When people tell you that letting in more Syrian refugees is a good idea, don’t believe them. Just ask Germany. Germany has become a major terror hotbed over the past two years, and as long as Angela Merkel continues to expand her open-border immigration policy, Germany can look forward to more terror attacks and plots by refugees who were happily accepted and granted asylum by Merkel.
A Syrian refugee who asked ISIS to send him 180,000 Euros to create explosive trucks in Germany, France, Belgium and The Netherlands has been arrested.
The Muslim migrant, 38, contacted ISIS and made the request via Telegraph, an encrypted messaging service, saying that he wanted to the money so that he could fill trucks with explosives and drive them into crowds of non-Muslims.
He was arrested on New Years Eve following a raid of his apartment, and he is now facing terrorism charges.
The unidentified terrorist was looking to replicate the Berlin Christmas market attack, in which Anis Amri, an ISIS jihadi and Tunisian migrant plowed a truck into a Christmas market killing 12 and injuring over 50 people.
It was reported that the terrorist was planning on re-painting the trucks to make them look like police cars.
Entering Germany in December 2014, the terrorist applied for asylum in January 2015. He successfully obtained refugee status and a residency permit.
Since 2015, more one million migrants have been accepted to Germany, a direct result of Angela Merkel’s open-door immigration policy. An estimated 300,000 were said to arrive in 2016.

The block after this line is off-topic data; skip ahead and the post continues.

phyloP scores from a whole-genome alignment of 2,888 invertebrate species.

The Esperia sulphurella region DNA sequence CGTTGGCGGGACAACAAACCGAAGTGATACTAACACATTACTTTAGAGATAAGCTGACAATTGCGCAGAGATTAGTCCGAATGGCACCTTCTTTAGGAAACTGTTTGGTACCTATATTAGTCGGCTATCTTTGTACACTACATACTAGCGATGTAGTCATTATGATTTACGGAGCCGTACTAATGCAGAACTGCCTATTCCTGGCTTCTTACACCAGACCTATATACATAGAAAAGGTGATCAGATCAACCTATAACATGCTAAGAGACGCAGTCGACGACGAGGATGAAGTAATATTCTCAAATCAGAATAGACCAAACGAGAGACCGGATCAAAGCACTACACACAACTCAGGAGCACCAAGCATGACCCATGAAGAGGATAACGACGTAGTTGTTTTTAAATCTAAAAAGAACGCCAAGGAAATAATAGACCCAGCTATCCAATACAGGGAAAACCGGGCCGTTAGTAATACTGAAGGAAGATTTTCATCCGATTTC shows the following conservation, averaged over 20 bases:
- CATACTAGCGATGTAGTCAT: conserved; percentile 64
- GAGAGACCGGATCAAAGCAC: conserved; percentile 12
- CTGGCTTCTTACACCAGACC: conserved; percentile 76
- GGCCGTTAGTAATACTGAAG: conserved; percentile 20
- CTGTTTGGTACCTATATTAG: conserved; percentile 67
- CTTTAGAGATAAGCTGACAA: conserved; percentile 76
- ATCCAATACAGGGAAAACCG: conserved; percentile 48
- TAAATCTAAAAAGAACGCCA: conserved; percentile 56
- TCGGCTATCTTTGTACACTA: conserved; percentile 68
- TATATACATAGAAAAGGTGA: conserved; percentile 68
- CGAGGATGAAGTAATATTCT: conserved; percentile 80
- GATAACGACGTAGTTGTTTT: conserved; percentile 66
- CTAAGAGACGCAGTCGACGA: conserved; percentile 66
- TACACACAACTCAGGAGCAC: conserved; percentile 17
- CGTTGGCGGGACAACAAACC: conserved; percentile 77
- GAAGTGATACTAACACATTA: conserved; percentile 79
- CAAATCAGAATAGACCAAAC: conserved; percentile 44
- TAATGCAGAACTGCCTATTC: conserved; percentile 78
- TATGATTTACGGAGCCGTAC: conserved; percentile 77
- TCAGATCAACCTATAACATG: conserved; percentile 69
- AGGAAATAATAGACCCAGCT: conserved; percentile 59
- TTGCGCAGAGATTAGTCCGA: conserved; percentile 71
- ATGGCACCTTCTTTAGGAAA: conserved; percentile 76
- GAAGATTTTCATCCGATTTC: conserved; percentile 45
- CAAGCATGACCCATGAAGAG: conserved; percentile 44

According to investigators, the terrorist was in the planning stages of the attack and had not yet obtained and prepared any bomb filled vehicles.
DAILY MAIL, January 2, 2017
The unemployed 38-year-old migrant urged an ISIS contact via mobile phone message service Telegram to send him 180,000 euros, prosecutors said.
Police commandos raided his apartment in Saarbruecken near the French border around 2:00 am on New Year’s Eve.
He was detained before being formally arrested on terror financing charges on New Year’s Day.
The man’s ‘as yet undefined attack scenario’ suggested turning cars into suicide bombs in Germany, France, Belgium and The Netherlands, police said.
On 19 December, 12 people were killed when Tunisian man Anis Amir drove a truck into crowds of people at a Christmas market in Berlin. ISIS claimed responsibility for that deadly rampage.
Spiegel Online reported the plan was to re-paint the vehicles to make them look like police patrol cars.
It named the suspect as Hasan A and said his contact was located in the militant group’s de facto capital of Raqqa, in Syria.